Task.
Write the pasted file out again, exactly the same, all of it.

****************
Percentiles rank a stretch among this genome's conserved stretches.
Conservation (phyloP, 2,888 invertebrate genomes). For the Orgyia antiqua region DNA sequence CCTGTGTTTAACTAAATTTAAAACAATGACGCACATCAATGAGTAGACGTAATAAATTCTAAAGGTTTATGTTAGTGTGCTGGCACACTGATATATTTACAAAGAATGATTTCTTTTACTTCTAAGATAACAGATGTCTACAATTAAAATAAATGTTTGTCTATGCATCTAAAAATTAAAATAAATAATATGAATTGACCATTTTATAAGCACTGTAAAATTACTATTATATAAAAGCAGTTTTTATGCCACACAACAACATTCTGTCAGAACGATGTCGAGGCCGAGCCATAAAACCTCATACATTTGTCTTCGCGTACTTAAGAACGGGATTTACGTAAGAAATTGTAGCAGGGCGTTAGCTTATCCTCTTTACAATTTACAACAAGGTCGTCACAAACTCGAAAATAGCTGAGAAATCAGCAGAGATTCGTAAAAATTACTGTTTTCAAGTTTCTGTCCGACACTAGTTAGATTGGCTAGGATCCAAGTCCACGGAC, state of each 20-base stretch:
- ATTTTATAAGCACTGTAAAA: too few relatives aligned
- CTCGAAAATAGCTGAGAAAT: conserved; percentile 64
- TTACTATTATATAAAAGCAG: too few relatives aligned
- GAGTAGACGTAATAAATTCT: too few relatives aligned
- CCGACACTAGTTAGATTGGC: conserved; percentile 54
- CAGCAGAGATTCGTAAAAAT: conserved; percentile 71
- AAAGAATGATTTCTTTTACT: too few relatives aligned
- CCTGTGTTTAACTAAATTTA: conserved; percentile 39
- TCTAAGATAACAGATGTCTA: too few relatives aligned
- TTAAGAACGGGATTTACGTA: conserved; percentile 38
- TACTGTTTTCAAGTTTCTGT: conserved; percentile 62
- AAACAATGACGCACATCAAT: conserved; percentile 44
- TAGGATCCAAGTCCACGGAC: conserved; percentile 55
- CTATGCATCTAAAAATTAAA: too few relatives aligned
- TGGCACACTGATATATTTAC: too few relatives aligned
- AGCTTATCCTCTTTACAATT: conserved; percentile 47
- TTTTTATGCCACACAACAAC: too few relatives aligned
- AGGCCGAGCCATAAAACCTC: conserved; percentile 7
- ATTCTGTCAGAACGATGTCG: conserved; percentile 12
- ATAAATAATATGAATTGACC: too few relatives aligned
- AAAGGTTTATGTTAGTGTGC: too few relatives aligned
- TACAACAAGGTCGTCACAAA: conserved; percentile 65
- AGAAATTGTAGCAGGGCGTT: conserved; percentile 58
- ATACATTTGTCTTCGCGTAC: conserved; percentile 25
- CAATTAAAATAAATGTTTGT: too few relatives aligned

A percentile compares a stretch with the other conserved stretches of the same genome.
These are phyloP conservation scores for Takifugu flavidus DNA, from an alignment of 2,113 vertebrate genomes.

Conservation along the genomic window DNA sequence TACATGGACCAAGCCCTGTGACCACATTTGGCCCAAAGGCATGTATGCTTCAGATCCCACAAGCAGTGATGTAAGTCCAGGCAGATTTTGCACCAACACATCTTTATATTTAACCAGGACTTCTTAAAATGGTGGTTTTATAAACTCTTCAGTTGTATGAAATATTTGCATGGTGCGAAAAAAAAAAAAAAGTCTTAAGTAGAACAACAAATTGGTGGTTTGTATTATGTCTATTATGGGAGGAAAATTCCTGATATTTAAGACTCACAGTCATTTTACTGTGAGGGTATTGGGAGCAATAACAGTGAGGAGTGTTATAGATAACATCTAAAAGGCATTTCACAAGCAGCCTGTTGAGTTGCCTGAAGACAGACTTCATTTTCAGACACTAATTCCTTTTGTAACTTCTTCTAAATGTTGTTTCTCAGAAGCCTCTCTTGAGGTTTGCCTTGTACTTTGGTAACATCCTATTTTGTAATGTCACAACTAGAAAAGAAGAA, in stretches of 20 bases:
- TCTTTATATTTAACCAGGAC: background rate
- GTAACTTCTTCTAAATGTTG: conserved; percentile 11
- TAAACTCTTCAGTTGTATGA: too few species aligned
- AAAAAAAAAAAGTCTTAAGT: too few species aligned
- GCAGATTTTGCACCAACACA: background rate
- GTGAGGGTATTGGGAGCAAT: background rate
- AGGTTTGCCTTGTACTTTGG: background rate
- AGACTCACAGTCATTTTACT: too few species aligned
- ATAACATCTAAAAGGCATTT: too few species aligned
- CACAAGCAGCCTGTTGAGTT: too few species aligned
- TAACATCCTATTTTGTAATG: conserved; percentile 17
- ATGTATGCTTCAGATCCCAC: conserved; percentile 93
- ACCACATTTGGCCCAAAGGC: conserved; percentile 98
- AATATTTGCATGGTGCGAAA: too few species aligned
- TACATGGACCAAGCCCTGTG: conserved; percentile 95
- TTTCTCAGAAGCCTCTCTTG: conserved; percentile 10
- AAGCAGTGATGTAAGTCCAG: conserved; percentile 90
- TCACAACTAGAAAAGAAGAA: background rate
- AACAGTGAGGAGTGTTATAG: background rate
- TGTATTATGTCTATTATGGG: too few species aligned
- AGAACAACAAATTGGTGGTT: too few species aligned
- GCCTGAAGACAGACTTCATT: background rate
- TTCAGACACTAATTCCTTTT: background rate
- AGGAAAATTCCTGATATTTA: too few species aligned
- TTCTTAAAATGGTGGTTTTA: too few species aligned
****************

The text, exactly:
Percentiles rank a stretch among this genome's conserved stretches.
Conservation (phyloP, 2,888 invertebrate genomes). For the Orgyia antiqua region DNA sequence CCTGTGTTTAACTAAATTTAAAACAATGACGCACATCAATGAGTAGACGTAATAAATTCTAAAGGTTTATGTTAGTGTGCTGGCACACTGATATATTTACAAAGAATGATTTCTTTTACTTCTAAGATAACAGATGTCTACAATTAAAATAAATGTTTGTCTATGCATCTAAAAATTAAAATAAATAATATGAATTGACCATTTTATAAGCACTGTAAAATTACTATTATATAAAAGCAGTTTTTATGCCACACAACAACATTCTGTCAGAACGATGTCGAGGCCGAGCCATAAAACCTCATACATTTGTCTTCGCGTACTTAAGAACGGGATTTACGTAAGAAATTGTAGCAGGGCGTTAGCTTATCCTCTTTACAATTTACAACAAGGTCGTCACAAACTCGAAAATAGCTGAGAAATCAGCAGAGATTCGTAAAAATTACTGTTTTCAAGTTTCTGTCCGACACTAGTTAGATTGGCTAGGATCCAAGTCCACGGAC, state of each 20-base stretch:
- ATTTTATAAGCACTGTAAAA: too few relatives aligned
- CTCGAAAATAGCTGAGAAAT: conserved; percentile 64
- TTACTATTATATAAAAGCAG: too few relatives aligned
- GAGTAGACGTAATAAATTCT: too few relatives aligned
- CCGACACTAGTTAGATTGGC: conserved; percentile 54
- CAGCAGAGATTCGTAAAAAT: conserved; percentile 71
- AAAGAATGATTTCTTTTACT: too few relatives aligned
- CCTGTGTTTAACTAAATTTA: conserved; percentile 39
- TCTAAGATAACAGATGTCTA: too few relatives aligned
- TTAAGAACGGGATTTACGTA: conserved; percentile 38
- TACTGTTTTCAAGTTTCTGT: conserved; percentile 62
- AAACAATGACGCACATCAAT: conserved; percentile 44
- TAGGATCCAAGTCCACGGAC: conserved; percentile 55
- CTATGCATCTAAAAATTAAA: too few relatives aligned
- TGGCACACTGATATATTTAC: too few relatives aligned
- AGCTTATCCTCTTTACAATT: conserved; percentile 47
- TTTTTATGCCACACAACAAC: too few relatives aligned
- AGGCCGAGCCATAAAACCTC: conserved; percentile 7
- ATTCTGTCAGAACGATGTCG: conserved; percentile 12
- ATAAATAATATGAATTGACC: too few relatives aligned
- AAAGGTTTATGTTAGTGTGC: too few relatives aligned
- TACAACAAGGTCGTCACAAA: conserved; percentile 65
- AGAAATTGTAGCAGGGCGTT: conserved; percentile 58
- ATACATTTGTCTTCGCGTAC: conserved; percentile 25
- CAATTAAAATAAATGTTTGT: too few relatives aligned

A percentile compares a stretch with the other conserved stretches of the same genome.
These are phyloP conservation scores for Takifugu flavidus DNA, from an alignment of 2,113 vertebrate genomes.

Conservation along the genomic window DNA sequence TACATGGACCAAGCCCTGTGACCACATTTGGCCCAAAGGCATGTATGCTTCAGATCCCACAAGCAGTGATGTAAGTCCAGGCAGATTTTGCACCAACACATCTTTATATTTAACCAGGACTTCTTAAAATGGTGGTTTTATAAACTCTTCAGTTGTATGAAATATTTGCATGGTGCGAAAAAAAAAAAAAAGTCTTAAGTAGAACAACAAATTGGTGGTTTGTATTATGTCTATTATGGGAGGAAAATTCCTGATATTTAAGACTCACAGTCATTTTACTGTGAGGGTATTGGGAGCAATAACAGTGAGGAGTGTTATAGATAACATCTAAAAGGCATTTCACAAGCAGCCTGTTGAGTTGCCTGAAGACAGACTTCATTTTCAGACACTAATTCCTTTTGTAACTTCTTCTAAATGTTGTTTCTCAGAAGCCTCTCTTGAGGTTTGCCTTGTACTTTGGTAACATCCTATTTTGTAATGTCACAACTAGAAAAGAAGAA, in stretches of 20 bases:
- TCTTTATATTTAACCAGGAC: background rate
- GTAACTTCTTCTAAATGTTG: conserved; percentile 11
- TAAACTCTTCAGTTGTATGA: too few species aligned
- AAAAAAAAAAAGTCTTAAGT: too few species aligned
- GCAGATTTTGCACCAACACA: background rate
- GTGAGGGTATTGGGAGCAAT: background rate
- AGGTTTGCCTTGTACTTTGG: background rate
- AGACTCACAGTCATTTTACT: too few species aligned
- ATAACATCTAAAAGGCATTT: too few species aligned
- CACAAGCAGCCTGTTGAGTT: too few species aligned
- TAACATCCTATTTTGTAATG: conserved; percentile 17
- ATGTATGCTTCAGATCCCAC: conserved; percentile 93
- ACCACATTTGGCCCAAAGGC: conserved; percentile 98
- AATATTTGCATGGTGCGAAA: too few species aligned
- TACATGGACCAAGCCCTGTG: conserved; percentile 95
- TTTCTCAGAAGCCTCTCTTG: conserved; percentile 10
- AAGCAGTGATGTAAGTCCAG: conserved; percentile 90
- TCACAACTAGAAAAGAAGAA: background rate
- AACAGTGAGGAGTGTTATAG: background rate
- TGTATTATGTCTATTATGGG: too few species aligned
- AGAACAACAAATTGGTGGTT: too few species aligned
- GCCTGAAGACAGACTTCATT: background rate
- TTCAGACACTAATTCCTTTT: background rate
- AGGAAAATTCCTGATATTTA: too few species aligned
- TTCTTAAAATGGTGGTTTTA: too few species aligned